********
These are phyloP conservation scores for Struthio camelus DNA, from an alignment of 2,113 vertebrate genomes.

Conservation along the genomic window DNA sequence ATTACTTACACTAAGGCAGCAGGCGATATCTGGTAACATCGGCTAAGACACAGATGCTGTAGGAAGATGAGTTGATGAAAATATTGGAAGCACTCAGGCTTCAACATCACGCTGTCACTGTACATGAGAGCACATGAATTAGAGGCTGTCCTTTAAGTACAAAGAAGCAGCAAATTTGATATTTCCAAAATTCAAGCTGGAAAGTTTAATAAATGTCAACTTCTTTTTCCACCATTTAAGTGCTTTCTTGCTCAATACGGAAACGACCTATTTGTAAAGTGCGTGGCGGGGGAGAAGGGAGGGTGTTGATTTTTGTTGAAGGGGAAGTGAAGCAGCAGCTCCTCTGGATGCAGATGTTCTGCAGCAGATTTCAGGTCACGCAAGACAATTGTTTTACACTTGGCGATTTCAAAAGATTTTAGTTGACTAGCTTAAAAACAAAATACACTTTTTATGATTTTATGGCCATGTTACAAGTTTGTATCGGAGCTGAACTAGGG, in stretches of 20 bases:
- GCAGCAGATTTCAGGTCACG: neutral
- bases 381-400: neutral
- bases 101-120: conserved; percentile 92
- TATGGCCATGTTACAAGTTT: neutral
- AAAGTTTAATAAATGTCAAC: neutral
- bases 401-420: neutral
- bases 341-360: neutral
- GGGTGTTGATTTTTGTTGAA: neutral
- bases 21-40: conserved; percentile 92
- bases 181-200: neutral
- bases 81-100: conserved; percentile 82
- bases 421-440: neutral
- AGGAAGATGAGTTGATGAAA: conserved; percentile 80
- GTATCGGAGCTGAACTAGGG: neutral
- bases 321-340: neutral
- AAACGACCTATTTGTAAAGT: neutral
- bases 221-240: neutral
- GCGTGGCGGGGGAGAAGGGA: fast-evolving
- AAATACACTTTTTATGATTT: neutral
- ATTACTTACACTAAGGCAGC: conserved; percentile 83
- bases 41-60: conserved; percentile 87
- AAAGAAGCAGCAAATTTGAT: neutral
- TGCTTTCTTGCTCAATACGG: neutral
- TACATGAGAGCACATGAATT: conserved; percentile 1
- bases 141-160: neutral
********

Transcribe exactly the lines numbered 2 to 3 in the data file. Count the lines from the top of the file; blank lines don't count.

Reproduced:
Conservation along the genomic window DNA sequence ATTACTTACACTAAGGCAGCAGGCGATATCTGGTAACATCGGCTAAGACACAGATGCTGTAGGAAGATGAGTTGATGAAAATATTGGAAGCACTCAGGCTTCAACATCACGCTGTCACTGTACATGAGAGCACATGAATTAGAGGCTGTCCTTTAAGTACAAAGAAGCAGCAAATTTGATATTTCCAAAATTCAAGCTGGAAAGTTTAATAAATGTCAACTTCTTTTTCCACCATTTAAGTGCTTTCTTGCTCAATACGGAAACGACCTATTTGTAAAGTGCGTGGCGGGGGAGAAGGGAGGGTGTTGATTTTTGTTGAAGGGGAAGTGAAGCAGCAGCTCCTCTGGATGCAGATGTTCTGCAGCAGATTTCAGGTCACGCAAGACAATTGTTTTACACTTGGCGATTTCAAAAGATTTTAGTTGACTAGCTTAAAAACAAAATACACTTTTTATGATTTTATGGCCATGTTACAAGTTTGTATCGGAGCTGAACTAGGG, in stretches of 20 bases:
- GCAGCAGATTTCAGGTCACG: neutral